Repairing spinal cord injuries with nanotechnology

Radiologist analysing X-ray image with human spine in consulting room

Author: Martin Walpot & Katharina Schwaiger

A Europe-wide project named “Piezo4Spine” sets the high goal of developing a novel therapy against spinal cord injuries (SCI). Based on the latest findings in materials science, regenerative medicine and nanotechnology, research is being conducted on a 3D-theramesh equipped with bioactive nanocarriers that delivers therapeutic agents to the site of the lesion through electrical stimulation. These bioactive ingredients activate the neuronal regeneration processes after an SCI has occurred. If successful, this technology could be useful in the future for pathologies such as Alzheimer’s or Parkinson’s disease, among others.


The Piezo4Spine initiative, endowed with 3.6 million euros through the Pathfinder funds of the European Union, is coordinated by the Institute of Materials Science of Madrid (ICMM) together with seven research centers from six European countries.

The goal of the project is to try to understand spinal cord injury better and use this knowledge to provide a therapeutic solution for spinal cord injuries. For this, two specific targets have been considered to which the scientific community has not given sufficient importance up to now: Piezo mechanoreceptors and fibroblasts that participate in response to neural damage.

Promoting the regeneration of nerve cells

The first area of Piezo4Spine therapy targets mechanotransduction, the capacity of our cells and tissues to feel and respond to mechanical stimuli. Just as cells are sensitive to chemical and biological stimuli, they feel mechanical movements. Therefore, the aim of the project is to precisely investigate these physiological mechanical processes and how they are related to the functioning of neural tissue in a physiological and pathological state.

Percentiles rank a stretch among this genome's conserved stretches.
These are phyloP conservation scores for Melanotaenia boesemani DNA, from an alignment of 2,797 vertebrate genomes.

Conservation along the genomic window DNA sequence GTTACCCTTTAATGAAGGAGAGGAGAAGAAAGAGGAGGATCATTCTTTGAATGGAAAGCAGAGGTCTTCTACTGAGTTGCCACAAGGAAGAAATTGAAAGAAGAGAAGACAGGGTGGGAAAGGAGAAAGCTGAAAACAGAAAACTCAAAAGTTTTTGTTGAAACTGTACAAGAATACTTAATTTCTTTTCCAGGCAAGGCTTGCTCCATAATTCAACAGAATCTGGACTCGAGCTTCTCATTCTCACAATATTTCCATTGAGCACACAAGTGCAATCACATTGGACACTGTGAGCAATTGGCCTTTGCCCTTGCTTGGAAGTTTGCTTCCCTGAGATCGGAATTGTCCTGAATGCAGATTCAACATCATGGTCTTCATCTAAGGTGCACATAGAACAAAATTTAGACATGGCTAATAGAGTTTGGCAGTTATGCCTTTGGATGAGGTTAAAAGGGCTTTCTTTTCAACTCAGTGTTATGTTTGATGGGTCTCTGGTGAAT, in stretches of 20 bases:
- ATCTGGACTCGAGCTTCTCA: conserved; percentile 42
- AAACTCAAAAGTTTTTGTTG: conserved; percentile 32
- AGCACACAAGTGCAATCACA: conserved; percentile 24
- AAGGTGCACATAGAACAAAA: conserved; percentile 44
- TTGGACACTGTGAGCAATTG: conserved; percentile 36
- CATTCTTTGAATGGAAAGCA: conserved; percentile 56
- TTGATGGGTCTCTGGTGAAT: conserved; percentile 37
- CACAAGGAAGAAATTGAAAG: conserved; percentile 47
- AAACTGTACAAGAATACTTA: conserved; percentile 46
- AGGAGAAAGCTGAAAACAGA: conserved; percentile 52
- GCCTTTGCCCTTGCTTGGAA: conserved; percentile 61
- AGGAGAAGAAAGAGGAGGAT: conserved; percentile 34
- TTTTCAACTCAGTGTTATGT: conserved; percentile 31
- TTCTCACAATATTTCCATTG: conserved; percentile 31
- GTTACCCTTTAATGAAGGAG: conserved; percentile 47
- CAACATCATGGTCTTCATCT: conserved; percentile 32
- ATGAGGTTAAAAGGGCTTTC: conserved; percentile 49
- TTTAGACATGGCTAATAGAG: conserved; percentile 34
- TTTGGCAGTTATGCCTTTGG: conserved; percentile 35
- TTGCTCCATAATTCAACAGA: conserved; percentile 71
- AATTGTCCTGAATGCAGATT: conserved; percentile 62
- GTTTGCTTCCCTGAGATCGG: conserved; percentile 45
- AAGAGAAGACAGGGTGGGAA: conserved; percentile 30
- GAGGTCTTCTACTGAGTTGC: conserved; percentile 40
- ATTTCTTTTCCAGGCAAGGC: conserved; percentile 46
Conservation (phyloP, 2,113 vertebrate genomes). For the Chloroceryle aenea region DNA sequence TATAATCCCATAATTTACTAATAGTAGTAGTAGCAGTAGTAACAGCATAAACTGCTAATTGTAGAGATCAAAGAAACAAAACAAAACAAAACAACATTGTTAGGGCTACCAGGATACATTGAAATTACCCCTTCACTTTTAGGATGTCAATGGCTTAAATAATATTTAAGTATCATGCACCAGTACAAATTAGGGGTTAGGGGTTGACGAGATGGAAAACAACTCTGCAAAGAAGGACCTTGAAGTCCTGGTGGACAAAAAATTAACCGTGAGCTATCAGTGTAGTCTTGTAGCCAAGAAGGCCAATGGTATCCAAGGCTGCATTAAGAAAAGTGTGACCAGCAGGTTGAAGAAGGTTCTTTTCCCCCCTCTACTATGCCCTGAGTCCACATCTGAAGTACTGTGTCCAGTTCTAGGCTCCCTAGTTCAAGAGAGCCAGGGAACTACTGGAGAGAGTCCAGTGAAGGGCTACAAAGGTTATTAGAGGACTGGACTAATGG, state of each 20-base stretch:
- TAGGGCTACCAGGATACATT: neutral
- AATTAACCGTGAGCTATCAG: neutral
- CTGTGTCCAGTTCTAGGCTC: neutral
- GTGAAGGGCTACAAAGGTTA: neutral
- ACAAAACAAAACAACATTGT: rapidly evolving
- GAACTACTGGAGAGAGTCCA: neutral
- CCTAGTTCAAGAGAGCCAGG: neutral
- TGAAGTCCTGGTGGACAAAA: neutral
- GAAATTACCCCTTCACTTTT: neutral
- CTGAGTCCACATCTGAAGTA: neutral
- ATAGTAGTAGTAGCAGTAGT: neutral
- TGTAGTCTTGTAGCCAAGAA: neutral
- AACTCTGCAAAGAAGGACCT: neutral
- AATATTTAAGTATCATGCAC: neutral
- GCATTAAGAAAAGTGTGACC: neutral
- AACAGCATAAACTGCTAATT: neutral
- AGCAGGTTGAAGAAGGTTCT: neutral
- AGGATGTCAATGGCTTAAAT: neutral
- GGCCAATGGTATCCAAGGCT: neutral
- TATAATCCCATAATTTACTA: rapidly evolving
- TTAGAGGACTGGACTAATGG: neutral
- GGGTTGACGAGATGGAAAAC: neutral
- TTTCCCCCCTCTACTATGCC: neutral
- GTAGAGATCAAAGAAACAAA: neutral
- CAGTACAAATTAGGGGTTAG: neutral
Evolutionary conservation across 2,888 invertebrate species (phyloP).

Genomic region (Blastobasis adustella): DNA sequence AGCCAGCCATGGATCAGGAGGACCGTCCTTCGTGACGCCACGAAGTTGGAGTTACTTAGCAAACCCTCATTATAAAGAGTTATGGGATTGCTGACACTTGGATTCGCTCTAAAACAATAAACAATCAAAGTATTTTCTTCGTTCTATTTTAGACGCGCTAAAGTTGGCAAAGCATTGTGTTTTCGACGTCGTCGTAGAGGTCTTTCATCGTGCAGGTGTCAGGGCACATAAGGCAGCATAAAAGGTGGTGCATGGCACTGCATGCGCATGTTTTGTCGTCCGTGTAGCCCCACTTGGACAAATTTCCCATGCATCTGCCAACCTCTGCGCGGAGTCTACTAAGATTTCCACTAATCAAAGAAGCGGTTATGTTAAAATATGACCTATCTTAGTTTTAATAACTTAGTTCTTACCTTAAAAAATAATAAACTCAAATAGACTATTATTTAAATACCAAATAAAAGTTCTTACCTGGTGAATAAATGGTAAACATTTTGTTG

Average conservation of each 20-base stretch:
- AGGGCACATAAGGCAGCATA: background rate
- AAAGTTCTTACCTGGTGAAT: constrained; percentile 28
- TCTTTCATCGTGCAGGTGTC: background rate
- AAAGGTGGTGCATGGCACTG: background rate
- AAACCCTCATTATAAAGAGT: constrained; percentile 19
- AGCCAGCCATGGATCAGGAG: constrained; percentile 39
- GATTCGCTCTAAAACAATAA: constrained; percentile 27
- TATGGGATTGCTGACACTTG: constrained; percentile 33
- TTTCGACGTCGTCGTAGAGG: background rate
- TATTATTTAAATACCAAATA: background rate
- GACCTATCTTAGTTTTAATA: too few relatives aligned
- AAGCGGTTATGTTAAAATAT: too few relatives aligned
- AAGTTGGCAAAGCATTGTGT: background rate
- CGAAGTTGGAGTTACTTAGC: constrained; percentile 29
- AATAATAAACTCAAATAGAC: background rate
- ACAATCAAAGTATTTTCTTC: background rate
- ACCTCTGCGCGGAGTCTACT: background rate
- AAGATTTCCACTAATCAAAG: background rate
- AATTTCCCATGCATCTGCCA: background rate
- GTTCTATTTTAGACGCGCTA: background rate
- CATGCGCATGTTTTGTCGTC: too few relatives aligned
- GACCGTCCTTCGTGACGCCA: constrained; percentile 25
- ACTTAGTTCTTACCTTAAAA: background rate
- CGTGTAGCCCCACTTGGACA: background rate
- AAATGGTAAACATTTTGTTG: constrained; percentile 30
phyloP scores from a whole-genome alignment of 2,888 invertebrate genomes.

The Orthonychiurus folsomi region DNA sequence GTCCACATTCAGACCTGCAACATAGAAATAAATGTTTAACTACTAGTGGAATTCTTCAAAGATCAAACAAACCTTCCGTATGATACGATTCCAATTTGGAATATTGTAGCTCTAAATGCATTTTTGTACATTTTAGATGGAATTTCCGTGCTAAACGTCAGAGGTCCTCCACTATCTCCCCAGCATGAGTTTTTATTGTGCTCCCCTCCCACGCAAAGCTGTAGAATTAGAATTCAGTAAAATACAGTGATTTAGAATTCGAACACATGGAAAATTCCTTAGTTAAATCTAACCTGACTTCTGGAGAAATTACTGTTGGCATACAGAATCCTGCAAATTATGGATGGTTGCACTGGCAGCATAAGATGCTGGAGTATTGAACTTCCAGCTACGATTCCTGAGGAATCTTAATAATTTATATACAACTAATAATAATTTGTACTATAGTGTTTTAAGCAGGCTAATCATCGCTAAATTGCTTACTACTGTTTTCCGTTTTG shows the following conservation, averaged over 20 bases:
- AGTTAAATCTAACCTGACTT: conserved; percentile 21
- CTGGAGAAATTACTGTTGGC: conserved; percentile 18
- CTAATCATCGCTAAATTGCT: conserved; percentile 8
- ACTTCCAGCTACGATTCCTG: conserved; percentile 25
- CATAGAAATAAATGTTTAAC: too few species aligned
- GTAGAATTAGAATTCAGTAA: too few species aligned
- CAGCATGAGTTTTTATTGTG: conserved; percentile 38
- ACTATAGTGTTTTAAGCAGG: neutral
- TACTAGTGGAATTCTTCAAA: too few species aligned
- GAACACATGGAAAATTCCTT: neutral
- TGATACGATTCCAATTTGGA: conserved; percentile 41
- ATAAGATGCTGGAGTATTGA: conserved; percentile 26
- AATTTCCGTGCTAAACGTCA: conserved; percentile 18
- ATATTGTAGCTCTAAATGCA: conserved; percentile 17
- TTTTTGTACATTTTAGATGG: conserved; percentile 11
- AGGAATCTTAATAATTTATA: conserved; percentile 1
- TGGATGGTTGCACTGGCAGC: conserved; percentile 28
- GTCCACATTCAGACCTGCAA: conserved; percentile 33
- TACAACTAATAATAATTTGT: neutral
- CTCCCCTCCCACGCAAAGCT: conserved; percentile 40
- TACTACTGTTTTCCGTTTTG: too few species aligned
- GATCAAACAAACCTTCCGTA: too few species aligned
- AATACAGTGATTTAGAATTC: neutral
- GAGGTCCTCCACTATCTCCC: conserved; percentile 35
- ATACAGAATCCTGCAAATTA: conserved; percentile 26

One of the special features of this project is that this is a pioneering science field. In fact, it was not until about a decade ago (2010) that the Piezomechoreceptors were discovered; a discovery that earned Ardem Patapoutian the Nobel Prize in Physiology or Medicine in 2021. Patapoutian identified for the first time these protein receptors that are located in the cell membrane and are capable of sensing mechanical vibrations and triggering specific cellular responses. It is these mechanical receivers, called ‘Piezo’, that represent the basis of this innovative work and its most revolutionary point. The scientists will have a closer look at their importance in pathological processes such as spinal cord injuries.

Blocking the formation of scar tissue

In addition to the study of Piezo receptors and their involvement in neural damage, the work proposes a second therapeutic pillar: developing genetic engineering tools to ‘modulate’ fibroblasts that participate in healing processes. These fibroblasts are one of the fastest responding cell types to ‘check and heal’ the damaged area of the body. However, this activation hinders the natural regeneration of damaged neural tissue, in this case, the spinal cord. For this reason, the consortium is going to work on blocking these fibroblasts, favoring the regenerative processes of the body itself.

Innovative 3D-teramesh nanocarrier technology

Throughout the project a three-dimensional matrix by 3D-bioprinting loaded with nano vehicles will be developed. This 3D-theramesh will deliver active therapeutics to the lesion. If successful, this project will allow access to new knowledge and technologies that could not only be useful for neural regeneration, but also for other pathologies such as Alzheimer’s or Parkinson’s Disease.

Picture credits: Shutterstock
Skip to content